Plasma and serum are the preferred specimens for non-invasive sampling of normal individuals, at-risk groups, and patients for protein biomarkers discovered and validated to reflect physiological, pathological, and pharmacological phenotypes. These specimens present enormous challenges due to extreme complexity, representing potentially all proteins in the body and their isoforms; at least ten orders of magnitude range in protein concentrations; intra-individual and inter-individual variation from genetics, diet, smoking, hormones, and many other sources; and especially non-standardized methods of sample processing. Furthermore, the inherent limitations of incomplete sampling of peptides by mass spectrometry and high error rates of peptide identifications and protein assignments with various search algorithms and databases lead to low concordance of protein identifications even with repeat analyses of the same sample. These features complicate diagnostic comparisons of specimens.
The Human Proteome Organization (HUPO) has launched several major initiatives to explore the proteomes of liver, brain, and plasma and to generate informatics standards and large-scale antibody production. This book presents the major findings from the pilot phase of the Plasma Proteome Project (PPP). The 17 chapters embrace a combination of collaborative analyses of HUPO PPP reference specimens and several lab-specific projects, both experimental and analytical. The investigators compared PPP reference specimens ofhuman serum and EDTA, heparin, and citrate-anti-coagulated plasma; EDTA-plasma was determined to be the preferred specimen. Together these chapters examine many features of specimen handling, depletion of abundant proteins, fractionation ofintact proteins, fractionation oftryptic digest peptides, and analysis of those peptides with various MS/MS instruments. Combinations of technologies gave the most resolution. The subsequent step of matching spectra to peptide sequences with a variety algorithms has numerous, often unspecified parameters. The alignment of peptide sequences with proteins via protein or gene databases likewise is laden with uncertainties and redundancies. Especially for longitudinal and collaborative studies, the periodic issuance of modified versions of the databases creates a moving target for protein identification and annotation, let alone comparison of results from different studies. These challenges are explored in depth. As in the special issue of Proteomics (August 2005) with a total of 28 papers, the authors here provide a revealing snapshot of the output from a variety ofproteomics technology platforms across laboratories.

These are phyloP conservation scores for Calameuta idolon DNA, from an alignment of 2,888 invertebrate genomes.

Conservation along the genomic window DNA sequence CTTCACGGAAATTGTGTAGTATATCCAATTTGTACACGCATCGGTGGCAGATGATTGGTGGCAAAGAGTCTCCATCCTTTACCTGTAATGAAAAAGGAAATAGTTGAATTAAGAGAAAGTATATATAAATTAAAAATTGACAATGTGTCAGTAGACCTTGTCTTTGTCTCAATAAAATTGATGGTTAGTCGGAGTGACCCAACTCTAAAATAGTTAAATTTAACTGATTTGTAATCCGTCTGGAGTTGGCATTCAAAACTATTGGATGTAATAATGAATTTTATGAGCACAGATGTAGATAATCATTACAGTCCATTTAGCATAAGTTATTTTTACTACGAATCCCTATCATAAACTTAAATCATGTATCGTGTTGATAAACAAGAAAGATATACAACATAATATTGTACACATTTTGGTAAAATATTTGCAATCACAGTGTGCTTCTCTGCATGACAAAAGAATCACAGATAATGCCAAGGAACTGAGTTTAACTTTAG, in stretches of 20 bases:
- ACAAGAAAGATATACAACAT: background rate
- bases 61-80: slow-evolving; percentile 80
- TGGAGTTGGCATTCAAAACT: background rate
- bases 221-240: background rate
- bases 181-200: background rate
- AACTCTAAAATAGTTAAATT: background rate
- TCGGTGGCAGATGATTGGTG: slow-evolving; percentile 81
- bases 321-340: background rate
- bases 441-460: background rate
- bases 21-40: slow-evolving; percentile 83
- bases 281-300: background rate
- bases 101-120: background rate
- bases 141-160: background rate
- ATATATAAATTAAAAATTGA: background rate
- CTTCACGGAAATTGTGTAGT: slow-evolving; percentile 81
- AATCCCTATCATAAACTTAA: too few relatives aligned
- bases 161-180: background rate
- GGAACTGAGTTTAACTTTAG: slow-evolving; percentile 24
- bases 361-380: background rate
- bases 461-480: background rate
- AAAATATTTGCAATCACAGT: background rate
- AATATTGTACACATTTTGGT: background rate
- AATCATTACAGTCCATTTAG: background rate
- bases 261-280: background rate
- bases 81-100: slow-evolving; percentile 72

The extensive annotations show that present methods already are capable of detecting in plasma large numbers of low-abundance proteins of great biological interest from essentially all cellular compartments. Studies focusing on sub-proteomes based on glycoprotein enrichment or molecular weight yielded additional findings. As more powerful technologies are applied, we can expect ever more extensive identification, as well as quantitation, of proteins and their iso-forms. The high proportion of genes which generate detectable splice isoforms further complicates protein identifications, yet helps to clarify the basis on which humans can have such complex phenotypes with a surprisingly small complement of genes (latest Human Genome Project estimate is about 22,000 protein-encoding genes).